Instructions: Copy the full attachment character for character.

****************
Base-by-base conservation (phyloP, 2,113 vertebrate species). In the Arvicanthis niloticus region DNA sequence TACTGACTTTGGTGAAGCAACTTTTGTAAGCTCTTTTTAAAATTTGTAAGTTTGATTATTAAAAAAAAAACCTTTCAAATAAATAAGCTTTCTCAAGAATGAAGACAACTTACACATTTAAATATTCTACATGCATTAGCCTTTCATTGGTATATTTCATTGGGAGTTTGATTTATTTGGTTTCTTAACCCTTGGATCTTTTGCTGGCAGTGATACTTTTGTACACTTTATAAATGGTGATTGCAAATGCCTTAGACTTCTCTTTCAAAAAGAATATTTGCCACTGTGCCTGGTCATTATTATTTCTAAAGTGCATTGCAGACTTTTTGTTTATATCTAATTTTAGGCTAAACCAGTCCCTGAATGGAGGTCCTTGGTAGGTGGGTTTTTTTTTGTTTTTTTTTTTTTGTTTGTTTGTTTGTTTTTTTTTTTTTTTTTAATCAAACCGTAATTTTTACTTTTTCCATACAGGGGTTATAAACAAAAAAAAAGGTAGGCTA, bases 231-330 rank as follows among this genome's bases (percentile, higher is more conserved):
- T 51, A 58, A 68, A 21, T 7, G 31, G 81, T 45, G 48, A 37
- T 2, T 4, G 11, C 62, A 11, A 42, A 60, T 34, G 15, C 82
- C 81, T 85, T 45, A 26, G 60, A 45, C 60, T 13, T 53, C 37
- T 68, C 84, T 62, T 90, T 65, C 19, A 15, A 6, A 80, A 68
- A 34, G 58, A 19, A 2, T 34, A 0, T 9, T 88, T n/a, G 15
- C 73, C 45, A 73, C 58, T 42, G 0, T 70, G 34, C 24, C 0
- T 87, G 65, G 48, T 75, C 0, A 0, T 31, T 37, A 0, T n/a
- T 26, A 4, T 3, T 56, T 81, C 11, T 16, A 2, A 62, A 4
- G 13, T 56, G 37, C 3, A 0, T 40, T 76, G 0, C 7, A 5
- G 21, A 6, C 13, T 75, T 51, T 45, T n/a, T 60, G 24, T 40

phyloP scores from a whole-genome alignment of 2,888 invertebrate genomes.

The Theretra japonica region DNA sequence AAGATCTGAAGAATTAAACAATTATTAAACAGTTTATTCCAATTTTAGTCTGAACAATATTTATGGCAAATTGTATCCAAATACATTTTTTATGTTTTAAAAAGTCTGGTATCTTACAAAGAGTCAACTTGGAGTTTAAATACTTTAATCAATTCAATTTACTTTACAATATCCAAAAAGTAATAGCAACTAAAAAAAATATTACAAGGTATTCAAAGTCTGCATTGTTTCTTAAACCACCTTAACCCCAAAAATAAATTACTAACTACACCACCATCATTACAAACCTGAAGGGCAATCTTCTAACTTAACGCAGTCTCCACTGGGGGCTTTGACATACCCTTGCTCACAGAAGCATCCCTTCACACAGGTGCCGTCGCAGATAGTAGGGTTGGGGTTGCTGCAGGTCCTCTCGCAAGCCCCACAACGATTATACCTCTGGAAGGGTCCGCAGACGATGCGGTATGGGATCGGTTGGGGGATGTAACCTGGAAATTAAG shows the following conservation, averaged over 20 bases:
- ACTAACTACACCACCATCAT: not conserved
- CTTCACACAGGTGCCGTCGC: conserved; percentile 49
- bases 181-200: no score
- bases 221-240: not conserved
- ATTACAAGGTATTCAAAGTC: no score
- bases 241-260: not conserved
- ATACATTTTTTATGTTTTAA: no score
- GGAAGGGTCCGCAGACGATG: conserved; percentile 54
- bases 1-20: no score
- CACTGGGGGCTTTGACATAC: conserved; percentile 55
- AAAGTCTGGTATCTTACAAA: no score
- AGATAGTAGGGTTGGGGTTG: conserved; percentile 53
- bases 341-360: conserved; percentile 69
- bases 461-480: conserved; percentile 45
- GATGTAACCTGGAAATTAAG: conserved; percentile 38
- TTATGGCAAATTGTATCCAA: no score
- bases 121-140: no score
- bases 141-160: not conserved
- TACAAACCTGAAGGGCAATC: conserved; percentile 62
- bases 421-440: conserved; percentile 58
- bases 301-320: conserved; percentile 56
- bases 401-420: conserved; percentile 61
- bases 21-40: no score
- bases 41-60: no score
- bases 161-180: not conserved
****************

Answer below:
Base-by-base conservation (phyloP, 2,113 vertebrate species). In the Arvicanthis niloticus region DNA sequence TACTGACTTTGGTGAAGCAACTTTTGTAAGCTCTTTTTAAAATTTGTAAGTTTGATTATTAAAAAAAAAACCTTTCAAATAAATAAGCTTTCTCAAGAATGAAGACAACTTACACATTTAAATATTCTACATGCATTAGCCTTTCATTGGTATATTTCATTGGGAGTTTGATTTATTTGGTTTCTTAACCCTTGGATCTTTTGCTGGCAGTGATACTTTTGTACACTTTATAAATGGTGATTGCAAATGCCTTAGACTTCTCTTTCAAAAAGAATATTTGCCACTGTGCCTGGTCATTATTATTTCTAAAGTGCATTGCAGACTTTTTGTTTATATCTAATTTTAGGCTAAACCAGTCCCTGAATGGAGGTCCTTGGTAGGTGGGTTTTTTTTTGTTTTTTTTTTTTTGTTTGTTTGTTTGTTTTTTTTTTTTTTTTTAATCAAACCGTAATTTTTACTTTTTCCATACAGGGGTTATAAACAAAAAAAAAGGTAGGCTA, bases 231-330 rank as follows among this genome's bases (percentile, higher is more conserved):
- T 51, A 58, A 68, A 21, T 7, G 31, G 81, T 45, G 48, A 37
- T 2, T 4, G 11, C 62, A 11, A 42, A 60, T 34, G 15, C 82
- C 81, T 85, T 45, A 26, G 60, A 45, C 60, T 13, T 53, C 37
- T 68, C 84, T 62, T 90, T 65, C 19, A 15, A 6, A 80, A 68
- A 34, G 58, A 19, A 2, T 34, A 0, T 9, T 88, T n/a, G 15
- C 73, C 45, A 73, C 58, T 42, G 0, T 70, G 34, C 24, C 0
- T 87, G 65, G 48, T 75, C 0, A 0, T 31, T 37, A 0, T n/a
- T 26, A 4, T 3, T 56, T 81, C 11, T 16, A 2, A 62, A 4
- G 13, T 56, G 37, C 3, A 0, T 40, T 76, G 0, C 7, A 5
- G 21, A 6, C 13, T 75, T 51, T 45, T n/a, T 60, G 24, T 40

phyloP scores from a whole-genome alignment of 2,888 invertebrate genomes.

The Theretra japonica region DNA sequence AAGATCTGAAGAATTAAACAATTATTAAACAGTTTATTCCAATTTTAGTCTGAACAATATTTATGGCAAATTGTATCCAAATACATTTTTTATGTTTTAAAAAGTCTGGTATCTTACAAAGAGTCAACTTGGAGTTTAAATACTTTAATCAATTCAATTTACTTTACAATATCCAAAAAGTAATAGCAACTAAAAAAAATATTACAAGGTATTCAAAGTCTGCATTGTTTCTTAAACCACCTTAACCCCAAAAATAAATTACTAACTACACCACCATCATTACAAACCTGAAGGGCAATCTTCTAACTTAACGCAGTCTCCACTGGGGGCTTTGACATACCCTTGCTCACAGAAGCATCCCTTCACACAGGTGCCGTCGCAGATAGTAGGGTTGGGGTTGCTGCAGGTCCTCTCGCAAGCCCCACAACGATTATACCTCTGGAAGGGTCCGCAGACGATGCGGTATGGGATCGGTTGGGGGATGTAACCTGGAAATTAAG shows the following conservation, averaged over 20 bases:
- ACTAACTACACCACCATCAT: not conserved
- CTTCACACAGGTGCCGTCGC: conserved; percentile 49
- bases 181-200: no score
- bases 221-240: not conserved
- ATTACAAGGTATTCAAAGTC: no score
- bases 241-260: not conserved
- ATACATTTTTTATGTTTTAA: no score
- GGAAGGGTCCGCAGACGATG: conserved; percentile 54
- bases 1-20: no score
- CACTGGGGGCTTTGACATAC: conserved; percentile 55
- AAAGTCTGGTATCTTACAAA: no score
- AGATAGTAGGGTTGGGGTTG: conserved; percentile 53
- bases 341-360: conserved; percentile 69
- bases 461-480: conserved; percentile 45
- GATGTAACCTGGAAATTAAG: conserved; percentile 38
- TTATGGCAAATTGTATCCAA: no score
- bases 121-140: no score
- bases 141-160: not conserved
- TACAAACCTGAAGGGCAATC: conserved; percentile 62
- bases 421-440: conserved; percentile 58
- bases 301-320: conserved; percentile 56
- bases 401-420: conserved; percentile 61
- bases 21-40: no score
- bases 41-60: no score
- bases 161-180: not conserved